The Emperor’s palace has been turned into a particularly interesting museum, with many exhibits of his time and subsequent historical remains. The city is also well known as a transit point for the Camel Caravans that bring up salt from the arid lands of the Danakil Depression. This makes the market place an interesting sight to visit. Intrepid visitors can also make excursions into the Danakil to visit some of the Afar nomads that trek across the region.

LALIBELLA

The ancient Ethiopian empire in the north, came to an abrupt end, when a ferocious woman warrior named Queen Judith, led her tribes up from the Semien mountains and destroyed Axum, the capital. After a power vacuum of nearly a century, the Zagwe dynasty came to power in the eleventh century. These dedicated Christian kings took it upon themselves to revive and restore the various churches destroyed by Judith. There are no less than 1000 churches in the Lasta Region of Lalibela alone. Some are hidden in enormous caves, while eleven of these master craftsmanship are found in one locale, Lalibela, previously known as Roha.
These eleven churches are brilliant feats of engineering and architecture and are often referred to as the “Eighth wonder of the world”.

The Lalibela churches are truly amazing because of two major features. The first one is the fact that these towering edifices were hewn out of the solid, red volcanic tuff on which they stand. In consequence, they seem to be of superhuman creation – in scale, in workmanship and in architectural concept. The second amazing feature is the location where they are built. The destruction of the churches by Queen Judith may have warned the builders to hide these churches from future prying eyes and plundering hands of hostile interlopers.
Thus, when one approaches these churches from the road below, they remain little more than invisible against a horizon dominated by the 4,200-metre peak of Mount Abuna Yosef. Even close-up, they seem wholly unremarkable, and it is this camouflaged, chameleon quality that may have kept them safe to this day. ‘Lalibela churches, silence the most cynical pedants. Close examination is required to appreciate the full extent of the achievement because, like medieval mysteries, much effort has been made to cloak their nature.’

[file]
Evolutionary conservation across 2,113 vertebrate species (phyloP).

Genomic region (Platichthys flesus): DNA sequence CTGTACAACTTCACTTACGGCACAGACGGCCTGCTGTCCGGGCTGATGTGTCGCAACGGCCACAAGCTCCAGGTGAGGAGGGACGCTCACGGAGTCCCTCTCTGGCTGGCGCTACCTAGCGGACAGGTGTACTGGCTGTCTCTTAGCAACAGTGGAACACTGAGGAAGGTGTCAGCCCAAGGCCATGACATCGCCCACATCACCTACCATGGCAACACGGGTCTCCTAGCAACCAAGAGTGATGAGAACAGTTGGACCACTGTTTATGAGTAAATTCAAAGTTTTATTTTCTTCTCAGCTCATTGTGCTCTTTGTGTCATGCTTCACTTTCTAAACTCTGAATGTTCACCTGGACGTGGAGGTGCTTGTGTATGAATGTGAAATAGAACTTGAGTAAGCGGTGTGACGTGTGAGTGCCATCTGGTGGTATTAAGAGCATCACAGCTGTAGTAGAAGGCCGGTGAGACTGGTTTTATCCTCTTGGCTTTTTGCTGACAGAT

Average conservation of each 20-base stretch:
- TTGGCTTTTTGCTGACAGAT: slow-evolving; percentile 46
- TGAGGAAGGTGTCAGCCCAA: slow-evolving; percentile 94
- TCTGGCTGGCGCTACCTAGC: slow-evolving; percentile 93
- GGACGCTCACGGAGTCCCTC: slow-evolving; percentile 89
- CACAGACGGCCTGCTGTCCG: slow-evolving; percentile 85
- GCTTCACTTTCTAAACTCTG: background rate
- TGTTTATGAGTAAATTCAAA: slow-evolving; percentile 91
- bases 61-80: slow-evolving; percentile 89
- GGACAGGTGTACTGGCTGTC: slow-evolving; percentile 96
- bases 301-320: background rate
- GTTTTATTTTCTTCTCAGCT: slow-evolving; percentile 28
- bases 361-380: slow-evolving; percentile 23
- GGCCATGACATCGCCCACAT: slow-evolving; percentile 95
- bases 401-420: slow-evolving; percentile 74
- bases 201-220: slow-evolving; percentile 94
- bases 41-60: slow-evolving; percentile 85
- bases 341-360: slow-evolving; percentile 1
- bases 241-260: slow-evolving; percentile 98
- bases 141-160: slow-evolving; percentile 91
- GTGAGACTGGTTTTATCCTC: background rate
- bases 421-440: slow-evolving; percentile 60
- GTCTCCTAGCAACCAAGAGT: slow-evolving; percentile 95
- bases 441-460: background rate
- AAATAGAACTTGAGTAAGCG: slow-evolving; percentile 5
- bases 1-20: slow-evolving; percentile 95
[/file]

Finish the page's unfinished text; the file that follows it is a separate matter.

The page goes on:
When an inquisitive mind compares the shabbiness of the present day lalibela town with the magnificence of the rock-hewn churches, one is forced to wonder why the extraordinary craftsmanship displayed in the building of the churches, did not ‘rub off’ even a little to the other local residences of the nobles. Because of this, there are some that think that the builders of the rock churches actually lived somewhere else, but selected that spot because of its location. The sheer magnificence of the craftsmanship make others wonder whether the art and the builders came from Egypt. This, at least can be refuted very easily because of two factors: There are no Egyptian buildings in Egypt that resemble the rock churches.
The idea for the rock churches may have been taken from the various rock churches of Tigray built centuries ago. The fact that the water supply system is fashioned after the one at Debre-Damo Monastery, concludes that the origin of the art is Ethiopia, and the builders are Ethiopians. With all said or some to be said regarding the Lalibela Churches, the fact that Lalibela is a secret marvel that was fashioned by a noble king, and maintains a special and lasting place in the life of the Ethiopian Christians, is clearly established.

The Lalibela churches are truly amazing because of two major features. The first one is the fact that these towering edifices were hewn out of the solid, red volcanic tuff on which they stand. In consequence, they seem to be of superhuman creation – in scale, in workmanship and in architectural concept. The second amazing feature is the location where they are built. The destruction of the churches by Queen Judith may have warned the builders to hide these churches from future prying eyes and plundering hands of hostile interlopers.
Thus, when one approaches these churches from the road below, they remain little more than invisible against a horizon dominated by the 4,200-metre peak of Mount Abuna Yosef. Even close-up, they seem wholly unremarkable, and it is this camouflaged, chameleon quality that may have kept them safe to this day. ‘Lalibela churches, silence the most cynical pedants. Close examination is required to appreciate the full extent of the achievement because, like medieval mysteries, much effort has been made to cloak their nature.’
When an inquisitive mind compares the shabbiness of the present day lalibela town with the magnificence of the rock-hewn churches, one is forced to wonder why the extraordinary craftsmanship displayed in the building of the churches, did not ‘rub off’ even a little to the other local residences of the nobles. Because of this, there are some that think that the builders of the rock churches actually lived somewhere else, but selected that spot because of its location. The sheer magnificence of the craftsmanship make others wonder whether the art and the builders came from Egypt. This, at least can be refuted very easily because of two factors: There are no Egyptian buildings in Egypt that resemble the rock churches.